Talk to Boyu:Imagination, Reality and Exploring New Lands

Author: Bankler
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Lin Boyu is an indie developer in China. Before To the Absurd Life, an ambitious survival project in the style of Don’t Starve with a biopunk theme, he and his team developed puzzle games for iOS, which often successfully won Apple recommendations. For example, Summer Channel, which is like a combination of 7x7 and Triple Town. You can tell the  unique style of To the Absurd Life from its presskit in indienova even though it was canceled after months of work.

He also wrote a book on Game Design in Douban Book.

Victor is the interviewer this time, who is a Game Design student from Sweden currently doing a field study of China’s indie game community.

The interview was held on 25th Jan, 2018. The text has been transcribed from chat format to a more readable format. Small changes have been made for the sake of readability.


What are you up to at the moment?

I have been working on some indie apps the last couple of days. There has been no game development since my last project, To the Absurd Life, which was cancelled six months ago. I needed some breathing space.

Do you find game development exhausting?

At that time, yes. I felt confused about it. Especially on designing.

Interesting, I want to get back to that, but first I want to know about these apps you have been working on.

It is a long story. Two weeks ago I was reading Cal Newport’s book on deep work, and found it very practical. It mentioned something about time management. I decided to give it a try. I needed an app for time calculating, but I was not quite happy with the apps I found at App store. So I thought I should make one of my own.

And when developing games, do you also make games you wish existed? Has such needs been a common source of inspiration to you?

Both of them are some kind of abstraction of the real world. They do have that in common. When I develop an app, however, I focus on function. When it comes to games, it always need more imagination.

Is that why designing games has been exhausting?

The hard-rock part of game development/design is the attempt to combine imagination and reality. 

Imagination itself won’t give you so much trouble. But you always need a solid math model to support your imagination. Take To the Absurd Life for example. It imagined a no-man’s land far away from Earth, but I failed to describe that situation. 

You always need to design your own “physics” in a game. This so called physics is very hard to imagine, and that frustrated me sometimes.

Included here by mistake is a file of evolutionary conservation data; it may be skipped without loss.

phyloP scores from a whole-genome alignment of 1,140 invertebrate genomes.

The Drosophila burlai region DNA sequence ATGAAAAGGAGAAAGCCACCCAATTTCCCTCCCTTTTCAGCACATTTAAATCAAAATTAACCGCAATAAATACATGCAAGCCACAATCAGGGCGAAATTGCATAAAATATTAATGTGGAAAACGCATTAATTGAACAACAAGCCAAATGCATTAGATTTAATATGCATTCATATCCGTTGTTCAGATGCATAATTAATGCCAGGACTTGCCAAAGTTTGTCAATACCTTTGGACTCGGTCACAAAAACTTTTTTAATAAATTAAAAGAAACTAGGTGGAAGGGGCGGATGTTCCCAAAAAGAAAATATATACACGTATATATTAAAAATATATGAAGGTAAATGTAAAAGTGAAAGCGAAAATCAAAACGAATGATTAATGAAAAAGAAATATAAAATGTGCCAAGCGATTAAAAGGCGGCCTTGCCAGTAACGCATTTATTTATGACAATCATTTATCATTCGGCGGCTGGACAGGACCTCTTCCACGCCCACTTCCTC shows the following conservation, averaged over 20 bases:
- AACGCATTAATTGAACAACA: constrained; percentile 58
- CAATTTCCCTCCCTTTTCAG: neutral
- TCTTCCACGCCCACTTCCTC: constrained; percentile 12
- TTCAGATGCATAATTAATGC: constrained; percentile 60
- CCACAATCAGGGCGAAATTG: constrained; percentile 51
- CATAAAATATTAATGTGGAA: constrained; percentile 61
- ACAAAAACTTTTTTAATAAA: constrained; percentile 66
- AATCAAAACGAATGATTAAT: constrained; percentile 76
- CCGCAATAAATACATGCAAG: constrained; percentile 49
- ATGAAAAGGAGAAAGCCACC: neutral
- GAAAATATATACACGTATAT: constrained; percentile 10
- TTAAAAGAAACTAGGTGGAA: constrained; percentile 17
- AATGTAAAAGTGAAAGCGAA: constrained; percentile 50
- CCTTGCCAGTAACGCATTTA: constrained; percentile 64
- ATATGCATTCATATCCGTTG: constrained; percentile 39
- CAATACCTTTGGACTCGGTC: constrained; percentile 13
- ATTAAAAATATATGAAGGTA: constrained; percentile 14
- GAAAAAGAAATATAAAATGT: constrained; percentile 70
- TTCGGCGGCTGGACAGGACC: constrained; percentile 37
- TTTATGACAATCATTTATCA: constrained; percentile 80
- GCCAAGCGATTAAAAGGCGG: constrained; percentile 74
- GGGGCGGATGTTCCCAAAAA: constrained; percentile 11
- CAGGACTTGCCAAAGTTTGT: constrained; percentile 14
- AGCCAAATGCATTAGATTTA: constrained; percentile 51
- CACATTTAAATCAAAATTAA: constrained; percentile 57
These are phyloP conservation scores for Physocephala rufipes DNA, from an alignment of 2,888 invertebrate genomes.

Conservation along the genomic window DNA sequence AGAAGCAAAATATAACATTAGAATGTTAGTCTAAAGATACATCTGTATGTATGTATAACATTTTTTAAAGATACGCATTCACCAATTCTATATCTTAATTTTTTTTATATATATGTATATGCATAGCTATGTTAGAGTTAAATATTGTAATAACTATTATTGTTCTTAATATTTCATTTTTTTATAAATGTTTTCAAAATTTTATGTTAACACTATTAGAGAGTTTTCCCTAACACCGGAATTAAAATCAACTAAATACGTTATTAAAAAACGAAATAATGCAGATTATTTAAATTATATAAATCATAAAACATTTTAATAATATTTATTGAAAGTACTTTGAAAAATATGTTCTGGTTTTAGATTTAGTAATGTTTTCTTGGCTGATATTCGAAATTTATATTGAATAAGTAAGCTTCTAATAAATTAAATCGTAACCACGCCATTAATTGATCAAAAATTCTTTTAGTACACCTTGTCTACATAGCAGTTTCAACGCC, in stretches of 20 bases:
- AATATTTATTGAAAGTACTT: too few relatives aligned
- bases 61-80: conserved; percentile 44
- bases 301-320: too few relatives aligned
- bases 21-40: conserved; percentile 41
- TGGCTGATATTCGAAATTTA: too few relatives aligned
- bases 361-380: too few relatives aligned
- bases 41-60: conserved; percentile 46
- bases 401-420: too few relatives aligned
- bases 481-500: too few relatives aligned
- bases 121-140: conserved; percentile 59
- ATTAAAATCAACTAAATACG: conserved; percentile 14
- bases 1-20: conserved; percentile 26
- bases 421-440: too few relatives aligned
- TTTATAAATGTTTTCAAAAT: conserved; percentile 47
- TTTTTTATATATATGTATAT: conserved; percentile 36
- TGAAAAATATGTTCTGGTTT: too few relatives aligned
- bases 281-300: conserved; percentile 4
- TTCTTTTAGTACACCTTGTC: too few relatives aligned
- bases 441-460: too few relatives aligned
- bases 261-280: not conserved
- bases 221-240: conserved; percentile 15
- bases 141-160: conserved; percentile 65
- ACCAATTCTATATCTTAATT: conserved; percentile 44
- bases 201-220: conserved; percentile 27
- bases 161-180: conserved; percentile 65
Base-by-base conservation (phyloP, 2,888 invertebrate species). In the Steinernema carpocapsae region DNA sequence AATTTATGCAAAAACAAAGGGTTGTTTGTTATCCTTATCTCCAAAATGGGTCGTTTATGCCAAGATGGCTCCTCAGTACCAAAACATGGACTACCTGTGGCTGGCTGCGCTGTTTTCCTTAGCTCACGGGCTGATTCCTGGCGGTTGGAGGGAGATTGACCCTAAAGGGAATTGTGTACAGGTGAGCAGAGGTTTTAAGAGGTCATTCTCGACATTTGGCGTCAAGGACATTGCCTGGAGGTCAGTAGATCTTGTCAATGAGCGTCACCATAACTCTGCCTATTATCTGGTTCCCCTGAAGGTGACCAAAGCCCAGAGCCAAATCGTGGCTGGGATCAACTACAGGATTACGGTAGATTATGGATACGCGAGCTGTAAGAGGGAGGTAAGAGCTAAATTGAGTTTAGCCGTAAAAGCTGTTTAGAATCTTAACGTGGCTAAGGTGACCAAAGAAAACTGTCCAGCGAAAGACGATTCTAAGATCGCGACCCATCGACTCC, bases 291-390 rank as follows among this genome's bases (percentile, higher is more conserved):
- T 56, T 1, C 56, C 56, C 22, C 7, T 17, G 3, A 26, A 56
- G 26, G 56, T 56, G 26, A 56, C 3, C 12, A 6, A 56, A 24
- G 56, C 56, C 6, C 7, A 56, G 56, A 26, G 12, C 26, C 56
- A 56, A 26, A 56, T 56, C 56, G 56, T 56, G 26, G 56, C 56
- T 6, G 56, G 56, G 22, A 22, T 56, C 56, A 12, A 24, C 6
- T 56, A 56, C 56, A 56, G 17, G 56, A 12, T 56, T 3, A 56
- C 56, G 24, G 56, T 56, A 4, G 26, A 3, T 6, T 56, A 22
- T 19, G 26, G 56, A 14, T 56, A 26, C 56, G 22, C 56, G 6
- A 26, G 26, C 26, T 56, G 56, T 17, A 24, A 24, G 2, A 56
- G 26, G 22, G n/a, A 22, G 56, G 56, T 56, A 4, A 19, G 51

It is great that you can use your creativity for something else at times then. Is this freedom in creativity the greatest benefit of keeping it indie?

I think the essential difference between indie and non-indie is that indie developers always sail their boat into deep sea, and traditional developers tries very hard to keep their boats near the continent. The greatest benefit of keeping it indie, thus, I think is the opportunity of discovering a new island. The freedom of creativity make this hope more clear. 

The most tremendous moment is always like “look, it’s the new land!”, when you get the freedom of sailing anywhere. You may think: “sooner or later, that moment will come!”

To stick with your analogy, exploring new lands would require indie boats. Do you feel that indie has a unique purpose in the development of media?

Yes, I do. Indie is not only cool, but also practical and useful. The whole industry need both indie and non-indie styes I think.

So what is the non-indies purpose?

Back in the 15th century, when the European adventurers wanted to explore new land in the deep sea, the first thing they did was to ask for money from different kinds of investors who earned their money from more stable businesses. So I think the biggest importance is money.

You have been a small-scale developer since before indie was a common term. How has the conditions for small-scale developers changed since you started out?

One may not agree but in my opinion, it has become better and better here in China. Big companies start to pay attention to indie groups, and the number of local players, for example local Steam users, grow every day.

We started this interview with asking about the present, so let’s end it with the future: do you know what you will do next? Will you get back to game development?

I do know. Actually I never left. I will be back to game development very soon. I love sailing!

So when you get back to making games, will you get back to smaller projects like the ones before To the Absurd Life?

If everything goes well, a new project will start in late February this year, after Spring Festival. I am trying to go with designing and prototyping first, and once this step is confirmed, I got all the opportunities to cooperate with my former colleagues again or work with other indie developers.

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